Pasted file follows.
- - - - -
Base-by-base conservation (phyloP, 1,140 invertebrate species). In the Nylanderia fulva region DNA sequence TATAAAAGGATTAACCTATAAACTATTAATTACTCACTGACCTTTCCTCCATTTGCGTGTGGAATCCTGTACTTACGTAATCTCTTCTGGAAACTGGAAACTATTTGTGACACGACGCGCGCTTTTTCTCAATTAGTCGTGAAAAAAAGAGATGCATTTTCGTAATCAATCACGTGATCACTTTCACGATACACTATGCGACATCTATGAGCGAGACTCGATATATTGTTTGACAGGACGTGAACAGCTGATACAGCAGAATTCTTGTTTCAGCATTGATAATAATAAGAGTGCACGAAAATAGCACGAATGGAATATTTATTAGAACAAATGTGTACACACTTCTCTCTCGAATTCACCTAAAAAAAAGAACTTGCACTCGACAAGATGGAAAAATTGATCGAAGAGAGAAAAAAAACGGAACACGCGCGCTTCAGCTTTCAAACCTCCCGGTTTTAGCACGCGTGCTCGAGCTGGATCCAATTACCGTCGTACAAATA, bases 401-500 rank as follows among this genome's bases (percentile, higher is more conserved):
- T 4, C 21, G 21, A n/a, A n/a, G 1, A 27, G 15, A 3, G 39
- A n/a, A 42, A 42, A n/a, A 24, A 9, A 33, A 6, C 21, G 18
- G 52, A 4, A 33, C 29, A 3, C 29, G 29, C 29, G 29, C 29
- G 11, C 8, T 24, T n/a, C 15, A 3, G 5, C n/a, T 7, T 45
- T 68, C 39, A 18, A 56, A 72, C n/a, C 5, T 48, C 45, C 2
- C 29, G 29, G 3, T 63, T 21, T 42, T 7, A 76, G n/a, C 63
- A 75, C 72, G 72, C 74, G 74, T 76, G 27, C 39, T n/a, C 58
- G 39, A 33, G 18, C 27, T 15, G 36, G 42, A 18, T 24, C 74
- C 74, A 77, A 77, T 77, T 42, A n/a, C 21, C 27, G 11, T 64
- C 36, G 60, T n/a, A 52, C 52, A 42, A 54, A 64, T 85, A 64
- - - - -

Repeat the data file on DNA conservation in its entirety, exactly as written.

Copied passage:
Base-by-base conservation (phyloP, 1,140 invertebrate species). In the Nylanderia fulva region DNA sequence TATAAAAGGATTAACCTATAAACTATTAATTACTCACTGACCTTTCCTCCATTTGCGTGTGGAATCCTGTACTTACGTAATCTCTTCTGGAAACTGGAAACTATTTGTGACACGACGCGCGCTTTTTCTCAATTAGTCGTGAAAAAAAGAGATGCATTTTCGTAATCAATCACGTGATCACTTTCACGATACACTATGCGACATCTATGAGCGAGACTCGATATATTGTTTGACAGGACGTGAACAGCTGATACAGCAGAATTCTTGTTTCAGCATTGATAATAATAAGAGTGCACGAAAATAGCACGAATGGAATATTTATTAGAACAAATGTGTACACACTTCTCTCTCGAATTCACCTAAAAAAAAGAACTTGCACTCGACAAGATGGAAAAATTGATCGAAGAGAGAAAAAAAACGGAACACGCGCGCTTCAGCTTTCAAACCTCCCGGTTTTAGCACGCGTGCTCGAGCTGGATCCAATTACCGTCGTACAAATA, bases 401-500 rank as follows among this genome's bases (percentile, higher is more conserved):
- T 4, C 21, G 21, A n/a, A n/a, G 1, A 27, G 15, A 3, G 39
- A n/a, A 42, A 42, A n/a, A 24, A 9, A 33, A 6, C 21, G 18
- G 52, A 4, A 33, C 29, A 3, C 29, G 29, C 29, G 29, C 29
- G 11, C 8, T 24, T n/a, C 15, A 3, G 5, C n/a, T 7, T 45
- T 68, C 39, A 18, A 56, A 72, C n/a, C 5, T 48, C 45, C 2
- C 29, G 29, G 3, T 63, T 21, T 42, T 7, A 76, G n/a, C 63
- A 75, C 72, G 72, C 74, G 74, T 76, G 27, C 39, T n/a, C 58
- G 39, A 33, G 18, C 27, T 15, G 36, G 42, A 18, T 24, C 74
- C 74, A 77, A 77, T 77, T 42, A n/a, C 21, C 27, G 11, T 64
- C 36, G 60, T n/a, A 52, C 52, A 42, A 54, A 64, T 85, A 64